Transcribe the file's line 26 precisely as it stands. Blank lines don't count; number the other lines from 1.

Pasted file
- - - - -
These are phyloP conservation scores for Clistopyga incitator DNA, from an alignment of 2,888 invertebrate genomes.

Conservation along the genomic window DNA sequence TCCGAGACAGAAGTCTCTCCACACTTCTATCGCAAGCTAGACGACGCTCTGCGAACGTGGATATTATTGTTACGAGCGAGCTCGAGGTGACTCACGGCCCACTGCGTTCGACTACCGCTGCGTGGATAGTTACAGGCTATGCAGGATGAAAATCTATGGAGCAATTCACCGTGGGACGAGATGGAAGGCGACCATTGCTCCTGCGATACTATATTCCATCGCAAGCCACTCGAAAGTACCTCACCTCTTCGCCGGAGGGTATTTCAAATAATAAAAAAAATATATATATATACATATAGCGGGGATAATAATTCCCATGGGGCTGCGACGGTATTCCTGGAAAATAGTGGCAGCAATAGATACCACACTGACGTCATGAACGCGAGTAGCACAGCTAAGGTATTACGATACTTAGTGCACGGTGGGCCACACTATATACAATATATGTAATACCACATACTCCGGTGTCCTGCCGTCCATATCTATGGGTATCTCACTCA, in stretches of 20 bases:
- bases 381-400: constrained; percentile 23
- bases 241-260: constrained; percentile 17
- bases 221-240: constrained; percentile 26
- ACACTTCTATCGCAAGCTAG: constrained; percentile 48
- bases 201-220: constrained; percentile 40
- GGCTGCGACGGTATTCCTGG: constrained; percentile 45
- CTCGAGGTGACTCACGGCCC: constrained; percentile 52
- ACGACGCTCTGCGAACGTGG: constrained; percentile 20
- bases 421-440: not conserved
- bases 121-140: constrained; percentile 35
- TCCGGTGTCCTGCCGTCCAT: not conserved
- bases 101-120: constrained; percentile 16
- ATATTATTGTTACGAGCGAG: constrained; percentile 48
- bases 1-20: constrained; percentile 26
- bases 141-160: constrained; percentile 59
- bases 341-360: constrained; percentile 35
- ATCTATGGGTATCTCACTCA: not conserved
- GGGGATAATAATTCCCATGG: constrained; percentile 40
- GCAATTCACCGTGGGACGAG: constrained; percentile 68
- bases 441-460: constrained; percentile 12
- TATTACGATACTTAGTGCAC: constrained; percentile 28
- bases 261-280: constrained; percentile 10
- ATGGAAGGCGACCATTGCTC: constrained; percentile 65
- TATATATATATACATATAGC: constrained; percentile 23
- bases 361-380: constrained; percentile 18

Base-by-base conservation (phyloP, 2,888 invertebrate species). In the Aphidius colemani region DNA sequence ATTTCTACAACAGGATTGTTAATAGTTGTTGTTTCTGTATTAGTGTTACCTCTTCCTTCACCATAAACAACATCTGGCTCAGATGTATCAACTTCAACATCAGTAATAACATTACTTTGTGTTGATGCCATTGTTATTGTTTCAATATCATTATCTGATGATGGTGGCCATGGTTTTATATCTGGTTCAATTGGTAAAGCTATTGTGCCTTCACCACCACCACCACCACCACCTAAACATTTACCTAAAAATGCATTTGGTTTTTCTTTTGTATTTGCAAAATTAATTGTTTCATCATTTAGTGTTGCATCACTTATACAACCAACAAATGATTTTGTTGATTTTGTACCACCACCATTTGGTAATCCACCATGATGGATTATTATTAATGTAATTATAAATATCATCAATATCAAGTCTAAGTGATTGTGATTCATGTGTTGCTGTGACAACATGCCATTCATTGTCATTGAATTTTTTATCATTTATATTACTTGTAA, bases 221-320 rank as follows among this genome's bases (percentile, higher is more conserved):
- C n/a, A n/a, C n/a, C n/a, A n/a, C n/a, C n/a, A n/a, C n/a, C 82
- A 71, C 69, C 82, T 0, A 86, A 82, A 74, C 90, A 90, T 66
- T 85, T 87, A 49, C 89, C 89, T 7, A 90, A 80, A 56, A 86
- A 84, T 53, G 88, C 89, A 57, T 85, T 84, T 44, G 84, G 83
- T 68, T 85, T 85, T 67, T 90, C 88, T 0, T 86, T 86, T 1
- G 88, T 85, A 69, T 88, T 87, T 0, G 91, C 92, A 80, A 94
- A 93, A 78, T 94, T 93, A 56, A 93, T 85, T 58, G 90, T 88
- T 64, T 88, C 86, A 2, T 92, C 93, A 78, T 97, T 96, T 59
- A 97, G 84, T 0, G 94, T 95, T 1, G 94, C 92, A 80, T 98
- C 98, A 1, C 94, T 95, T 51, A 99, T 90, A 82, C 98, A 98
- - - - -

- TATATATATATACATATAGC: constrained; percentile 23